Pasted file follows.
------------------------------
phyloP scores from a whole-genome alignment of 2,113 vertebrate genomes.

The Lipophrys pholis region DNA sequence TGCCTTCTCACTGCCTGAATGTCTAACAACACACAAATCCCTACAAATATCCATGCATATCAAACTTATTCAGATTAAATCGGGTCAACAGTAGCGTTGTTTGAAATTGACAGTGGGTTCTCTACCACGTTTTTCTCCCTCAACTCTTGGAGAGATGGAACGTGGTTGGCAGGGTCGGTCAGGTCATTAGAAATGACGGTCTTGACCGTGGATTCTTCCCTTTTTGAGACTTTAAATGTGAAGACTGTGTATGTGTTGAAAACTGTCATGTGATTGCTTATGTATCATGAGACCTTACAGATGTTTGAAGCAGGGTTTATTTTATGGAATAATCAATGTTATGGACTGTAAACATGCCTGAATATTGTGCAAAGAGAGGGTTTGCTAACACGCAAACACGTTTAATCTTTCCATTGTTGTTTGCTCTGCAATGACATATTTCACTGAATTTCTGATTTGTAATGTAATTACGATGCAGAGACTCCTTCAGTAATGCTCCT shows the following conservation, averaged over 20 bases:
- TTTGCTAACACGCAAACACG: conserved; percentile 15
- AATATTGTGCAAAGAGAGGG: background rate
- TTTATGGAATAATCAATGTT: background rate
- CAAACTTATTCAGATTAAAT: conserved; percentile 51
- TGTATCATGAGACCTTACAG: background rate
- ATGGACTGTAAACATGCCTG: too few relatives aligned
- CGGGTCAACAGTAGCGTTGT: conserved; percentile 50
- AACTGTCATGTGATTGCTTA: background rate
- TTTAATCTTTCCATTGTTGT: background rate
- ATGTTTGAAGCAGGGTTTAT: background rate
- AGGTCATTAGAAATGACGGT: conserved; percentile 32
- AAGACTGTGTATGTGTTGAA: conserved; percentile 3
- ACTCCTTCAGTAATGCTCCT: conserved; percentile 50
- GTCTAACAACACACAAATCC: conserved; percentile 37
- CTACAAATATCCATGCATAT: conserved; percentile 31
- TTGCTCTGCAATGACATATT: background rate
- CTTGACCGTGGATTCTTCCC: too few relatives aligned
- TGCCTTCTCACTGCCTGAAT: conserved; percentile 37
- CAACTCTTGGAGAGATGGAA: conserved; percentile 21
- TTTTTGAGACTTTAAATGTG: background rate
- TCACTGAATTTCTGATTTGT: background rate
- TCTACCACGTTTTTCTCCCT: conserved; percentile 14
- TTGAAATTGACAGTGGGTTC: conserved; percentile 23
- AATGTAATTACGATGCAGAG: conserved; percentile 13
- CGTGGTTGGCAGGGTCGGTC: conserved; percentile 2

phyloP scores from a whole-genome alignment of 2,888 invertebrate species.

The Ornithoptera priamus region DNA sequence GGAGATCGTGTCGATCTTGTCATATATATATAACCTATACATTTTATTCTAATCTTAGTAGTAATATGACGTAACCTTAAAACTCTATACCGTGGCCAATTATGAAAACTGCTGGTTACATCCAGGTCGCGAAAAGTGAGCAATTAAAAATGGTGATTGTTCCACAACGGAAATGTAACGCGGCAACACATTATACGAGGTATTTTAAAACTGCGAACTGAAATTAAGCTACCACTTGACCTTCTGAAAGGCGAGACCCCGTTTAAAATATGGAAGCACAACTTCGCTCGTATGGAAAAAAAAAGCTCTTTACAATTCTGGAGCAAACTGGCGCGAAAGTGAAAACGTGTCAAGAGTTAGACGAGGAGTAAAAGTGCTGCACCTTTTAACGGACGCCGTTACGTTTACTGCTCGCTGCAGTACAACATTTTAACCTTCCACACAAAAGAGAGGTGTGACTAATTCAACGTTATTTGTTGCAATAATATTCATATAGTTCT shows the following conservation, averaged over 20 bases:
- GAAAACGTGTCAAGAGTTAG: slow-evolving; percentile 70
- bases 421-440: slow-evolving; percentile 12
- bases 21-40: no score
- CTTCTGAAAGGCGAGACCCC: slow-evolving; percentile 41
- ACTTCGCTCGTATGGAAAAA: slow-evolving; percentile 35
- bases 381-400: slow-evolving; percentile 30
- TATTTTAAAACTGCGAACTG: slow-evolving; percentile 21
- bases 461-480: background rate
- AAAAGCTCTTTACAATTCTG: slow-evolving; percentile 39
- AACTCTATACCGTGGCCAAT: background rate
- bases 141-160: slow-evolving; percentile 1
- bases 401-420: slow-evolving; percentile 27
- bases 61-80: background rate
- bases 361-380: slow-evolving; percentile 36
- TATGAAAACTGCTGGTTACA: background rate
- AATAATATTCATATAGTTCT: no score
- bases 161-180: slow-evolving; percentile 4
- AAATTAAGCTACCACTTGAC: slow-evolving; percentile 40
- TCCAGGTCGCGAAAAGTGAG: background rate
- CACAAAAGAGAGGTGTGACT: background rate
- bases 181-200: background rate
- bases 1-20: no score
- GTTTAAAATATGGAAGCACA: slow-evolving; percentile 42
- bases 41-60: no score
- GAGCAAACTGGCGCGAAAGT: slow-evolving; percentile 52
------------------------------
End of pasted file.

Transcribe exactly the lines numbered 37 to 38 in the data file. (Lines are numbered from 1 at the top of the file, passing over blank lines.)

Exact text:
- bases 461-480: background rate
- AAAAGCTCTTTACAATTCTG: slow-evolving; percentile 39